Service of Surprises

March 28th, 2011

Categories: Luck, Surprises, Words

I’m a control freak but with the exception of surprise parties, I love most of them, which may be why I buy lotto tickets. I just heard that the winner of the $312 million Mega Millions jackpot ticket lives in Albany. Eight people shared the ticket, actually. I had fun dreaming of what a surprise winning a chunk of money like that would be for me and some of the people I know.

I won a drawing for big bucks at Pottery Barn years ago. The amount was enough to buy the most expensive thing at the store or a nice selection of the rest. When the store called me at home on a Saturday morning, I knew it was real-not a friend with a tease–because I hadn’t told a soul that I had dropped my name in a fishbowl on the counter. I also won a big football pool which got the serious enthusiasts furious because it was just luck on my part.

Not all surprises involve money or winning. Here are a few I’ve noticed lately.

parkshotssculpture2**On my walk to work last week I first saw silver and copper-colored life-size sculptures of men sitting on benches, standing or kneeling facing one another or posing alone on 47th Street between First and Second Avenues. There’s no way to tell who the artist is-I’ve looked and asked others who were also snapping pictures. I wonder if parksculpturesmall2the city is paying for these visitors or if the artist is renting the space, using Target’s model of “I’m not telling you who I am.” You may remember the very first Target TV commercials that featured the logo, but never the name, of the then unknown retailer.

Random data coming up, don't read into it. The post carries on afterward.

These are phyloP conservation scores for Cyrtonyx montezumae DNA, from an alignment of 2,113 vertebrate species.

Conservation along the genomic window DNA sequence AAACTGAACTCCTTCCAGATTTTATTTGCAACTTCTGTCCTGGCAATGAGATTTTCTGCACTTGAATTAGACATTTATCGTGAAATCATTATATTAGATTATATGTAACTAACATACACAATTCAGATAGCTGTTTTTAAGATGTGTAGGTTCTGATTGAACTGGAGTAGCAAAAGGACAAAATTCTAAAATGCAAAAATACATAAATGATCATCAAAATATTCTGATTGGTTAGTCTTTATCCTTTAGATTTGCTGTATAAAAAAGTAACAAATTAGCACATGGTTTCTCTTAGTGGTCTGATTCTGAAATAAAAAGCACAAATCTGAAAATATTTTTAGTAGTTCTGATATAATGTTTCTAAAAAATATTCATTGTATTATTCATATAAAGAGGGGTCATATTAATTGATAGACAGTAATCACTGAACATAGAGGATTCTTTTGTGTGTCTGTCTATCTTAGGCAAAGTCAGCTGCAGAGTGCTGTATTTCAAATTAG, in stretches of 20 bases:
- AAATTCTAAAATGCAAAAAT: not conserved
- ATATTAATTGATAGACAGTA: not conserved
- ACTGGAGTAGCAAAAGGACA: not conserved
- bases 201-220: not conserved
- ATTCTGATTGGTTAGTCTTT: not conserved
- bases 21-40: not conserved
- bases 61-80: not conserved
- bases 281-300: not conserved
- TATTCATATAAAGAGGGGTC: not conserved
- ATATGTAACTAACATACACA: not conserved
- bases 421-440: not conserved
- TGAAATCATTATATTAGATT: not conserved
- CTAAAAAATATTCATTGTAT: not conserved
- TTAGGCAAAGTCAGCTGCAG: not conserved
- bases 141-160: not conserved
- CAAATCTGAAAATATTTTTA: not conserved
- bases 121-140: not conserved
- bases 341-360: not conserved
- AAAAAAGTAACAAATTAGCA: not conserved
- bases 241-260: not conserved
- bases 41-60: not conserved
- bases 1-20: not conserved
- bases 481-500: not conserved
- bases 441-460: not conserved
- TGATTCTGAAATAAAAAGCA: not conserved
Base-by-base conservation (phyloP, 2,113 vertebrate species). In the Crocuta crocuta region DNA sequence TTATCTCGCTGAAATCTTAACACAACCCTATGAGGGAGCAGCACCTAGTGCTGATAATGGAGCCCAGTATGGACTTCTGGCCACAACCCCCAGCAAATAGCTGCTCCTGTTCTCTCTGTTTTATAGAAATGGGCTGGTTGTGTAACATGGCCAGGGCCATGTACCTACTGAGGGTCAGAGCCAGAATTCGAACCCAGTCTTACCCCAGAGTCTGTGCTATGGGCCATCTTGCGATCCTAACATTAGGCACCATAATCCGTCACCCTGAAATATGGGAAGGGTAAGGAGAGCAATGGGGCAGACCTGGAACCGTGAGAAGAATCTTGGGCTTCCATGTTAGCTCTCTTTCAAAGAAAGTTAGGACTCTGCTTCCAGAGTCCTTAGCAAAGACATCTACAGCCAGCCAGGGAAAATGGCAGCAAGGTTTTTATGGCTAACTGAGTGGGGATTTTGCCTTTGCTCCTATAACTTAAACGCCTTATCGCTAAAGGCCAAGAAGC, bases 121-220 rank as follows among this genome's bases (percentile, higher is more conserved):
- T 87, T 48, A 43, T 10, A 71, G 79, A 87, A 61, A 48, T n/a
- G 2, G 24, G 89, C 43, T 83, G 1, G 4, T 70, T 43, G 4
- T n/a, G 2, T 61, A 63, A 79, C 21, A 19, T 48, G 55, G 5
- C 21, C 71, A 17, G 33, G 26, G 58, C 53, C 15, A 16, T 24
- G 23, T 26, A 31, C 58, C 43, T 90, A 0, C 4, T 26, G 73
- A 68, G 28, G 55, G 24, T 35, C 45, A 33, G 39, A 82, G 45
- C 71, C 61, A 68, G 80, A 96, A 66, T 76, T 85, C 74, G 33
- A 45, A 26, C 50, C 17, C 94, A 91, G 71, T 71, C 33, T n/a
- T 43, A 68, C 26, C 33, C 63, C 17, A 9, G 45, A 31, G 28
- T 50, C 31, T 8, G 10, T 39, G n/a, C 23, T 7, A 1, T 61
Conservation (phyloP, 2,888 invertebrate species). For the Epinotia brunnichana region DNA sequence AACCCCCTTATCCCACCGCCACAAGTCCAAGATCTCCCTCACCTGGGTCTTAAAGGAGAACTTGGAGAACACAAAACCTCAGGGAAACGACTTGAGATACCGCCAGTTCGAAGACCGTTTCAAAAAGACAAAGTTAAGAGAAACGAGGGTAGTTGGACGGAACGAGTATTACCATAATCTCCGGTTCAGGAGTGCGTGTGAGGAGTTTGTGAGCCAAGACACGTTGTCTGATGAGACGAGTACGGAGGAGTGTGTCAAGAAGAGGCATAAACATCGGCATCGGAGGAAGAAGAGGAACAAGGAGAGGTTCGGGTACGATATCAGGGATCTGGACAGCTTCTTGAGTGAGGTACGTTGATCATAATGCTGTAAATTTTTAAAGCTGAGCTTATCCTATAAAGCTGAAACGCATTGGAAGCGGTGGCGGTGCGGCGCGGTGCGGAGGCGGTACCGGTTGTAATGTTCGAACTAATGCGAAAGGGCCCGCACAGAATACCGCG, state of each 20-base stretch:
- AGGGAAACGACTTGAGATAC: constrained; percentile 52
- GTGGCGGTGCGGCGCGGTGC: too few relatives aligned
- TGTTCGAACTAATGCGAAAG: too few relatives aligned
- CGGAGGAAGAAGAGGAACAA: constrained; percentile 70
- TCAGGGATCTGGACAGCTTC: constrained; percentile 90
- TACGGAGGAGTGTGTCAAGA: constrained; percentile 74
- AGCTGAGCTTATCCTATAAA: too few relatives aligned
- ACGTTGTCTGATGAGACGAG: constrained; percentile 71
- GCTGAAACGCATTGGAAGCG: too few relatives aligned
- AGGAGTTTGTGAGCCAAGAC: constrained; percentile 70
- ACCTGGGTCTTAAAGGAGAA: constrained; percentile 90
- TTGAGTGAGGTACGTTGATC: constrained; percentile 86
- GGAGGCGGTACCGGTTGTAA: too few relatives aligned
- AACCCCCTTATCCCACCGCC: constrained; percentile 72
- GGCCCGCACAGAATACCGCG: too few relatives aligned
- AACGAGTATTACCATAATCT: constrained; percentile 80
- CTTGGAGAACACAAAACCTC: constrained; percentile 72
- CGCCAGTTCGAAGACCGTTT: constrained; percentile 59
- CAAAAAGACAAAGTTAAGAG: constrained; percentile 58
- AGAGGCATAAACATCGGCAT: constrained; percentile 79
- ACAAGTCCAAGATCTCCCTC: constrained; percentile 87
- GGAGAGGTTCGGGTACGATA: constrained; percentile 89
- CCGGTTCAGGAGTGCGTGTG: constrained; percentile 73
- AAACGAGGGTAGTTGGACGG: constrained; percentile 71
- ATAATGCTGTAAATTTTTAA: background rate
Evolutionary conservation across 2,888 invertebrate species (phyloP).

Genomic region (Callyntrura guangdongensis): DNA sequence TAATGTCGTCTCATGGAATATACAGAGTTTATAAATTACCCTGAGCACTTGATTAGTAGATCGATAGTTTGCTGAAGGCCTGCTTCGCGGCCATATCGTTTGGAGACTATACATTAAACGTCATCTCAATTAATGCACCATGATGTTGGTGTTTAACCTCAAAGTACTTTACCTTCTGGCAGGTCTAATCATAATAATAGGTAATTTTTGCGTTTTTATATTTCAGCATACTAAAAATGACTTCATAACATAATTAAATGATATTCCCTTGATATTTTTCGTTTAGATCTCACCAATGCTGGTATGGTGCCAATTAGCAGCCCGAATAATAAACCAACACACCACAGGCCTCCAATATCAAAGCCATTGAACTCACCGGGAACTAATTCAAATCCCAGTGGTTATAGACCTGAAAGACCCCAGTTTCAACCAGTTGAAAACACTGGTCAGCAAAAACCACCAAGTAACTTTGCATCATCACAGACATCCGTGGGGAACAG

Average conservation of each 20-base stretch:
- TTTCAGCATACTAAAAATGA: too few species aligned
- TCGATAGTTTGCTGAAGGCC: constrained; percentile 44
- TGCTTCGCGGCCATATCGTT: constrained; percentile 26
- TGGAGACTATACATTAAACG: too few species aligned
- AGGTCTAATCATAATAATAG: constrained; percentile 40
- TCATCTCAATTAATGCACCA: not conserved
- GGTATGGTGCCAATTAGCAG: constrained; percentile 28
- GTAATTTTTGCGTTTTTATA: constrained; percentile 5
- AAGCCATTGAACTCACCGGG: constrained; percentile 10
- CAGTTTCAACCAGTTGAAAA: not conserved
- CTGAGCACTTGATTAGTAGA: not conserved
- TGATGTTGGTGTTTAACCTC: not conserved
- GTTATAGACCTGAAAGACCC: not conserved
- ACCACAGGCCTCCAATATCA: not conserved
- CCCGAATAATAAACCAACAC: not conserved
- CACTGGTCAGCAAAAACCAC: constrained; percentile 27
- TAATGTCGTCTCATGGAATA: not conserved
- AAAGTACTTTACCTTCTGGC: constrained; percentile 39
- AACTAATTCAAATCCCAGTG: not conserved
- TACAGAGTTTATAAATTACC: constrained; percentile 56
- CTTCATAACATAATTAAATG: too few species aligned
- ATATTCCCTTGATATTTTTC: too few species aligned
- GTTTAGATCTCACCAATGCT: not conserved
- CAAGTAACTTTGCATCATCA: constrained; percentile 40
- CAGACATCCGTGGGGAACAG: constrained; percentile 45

**I guess tourists whose cell phones don’t work in the US find the burgeoning phone booths in midtown handy and those whose mobile phone service is sketchy around skyscrapers welcome them as well. They are also handy to display poster adverts. I began to realize that phone booths were back in droves relatively recently. They snuck in or phoneboothssmallI’m distracted as I walk from place to place.  I wonder how long the phones will work.

**There was no looting in Japan after the earthquake and tsunami! I saw a great political cartoon about this and a friend who reads internet news voraciously said that this fact was the talk of the town.

**Brenna Ehrlich reported on the Mashable blog, “OMG, the Oxford English Dictionary Added New Words! We ‘Heart’ It! LOL!.”  What’s officially accepted in our language is often a surprise.

Some people may not like the spontaneity connected with surprises. Do you? I’d love to hear of some new or remarkable ones you’ve observed or benefited from.

4 Responses to “Service of Surprises”

  1. Lucrezia Said:

    This is coming from a person in a horrific state of mind: Smashed the eye glasses (trifocals yet) flat, yesterday, and must race to the eye doctor to find a temporary solution, and hopefully not discover blindness is imminent. The great and most welcome surprise will be that it’s not!

  2. Jeanne Byington Said:

    Ohhhhh, not a good surprise Lucrezia! I hope your eyes are OK. You didn’t specify whether the glasses were on your face when they got smashed. Please let us know!

  3. Jim Campbell Said:

    Jeanne,

    On the whole, I’m not fond of surprises because, in my experence, they usually are bad ones.

    However, in an interesting take on the subject, most Wall Street traders (ie: gamblers) prefer volitile markets (ones in which surprises occur) to calm ones. The reason is that, given their experience, market savvy and trading skills, they usually have an edge on the general public, and consequently, can make more money.

    Jim

  4. Jeanne Byington Said:

    Lucrezia reported in an email that the glass part of her trifocals didn’t smash and that her eyes are not injured. Thank goodness!

    Jim, Interesting perspective on surprise: I equate surprises with happy, positive things. The inspiration is well-meaning surrounding surprise birthday parties which, as I note, are not my favorite things. Yet as you and Lucrezia note, and I know but would prefer not to acknowledge, there are too many bad surprises. I guess I’d call these bombshells, shocks and disasters rather than surprises.

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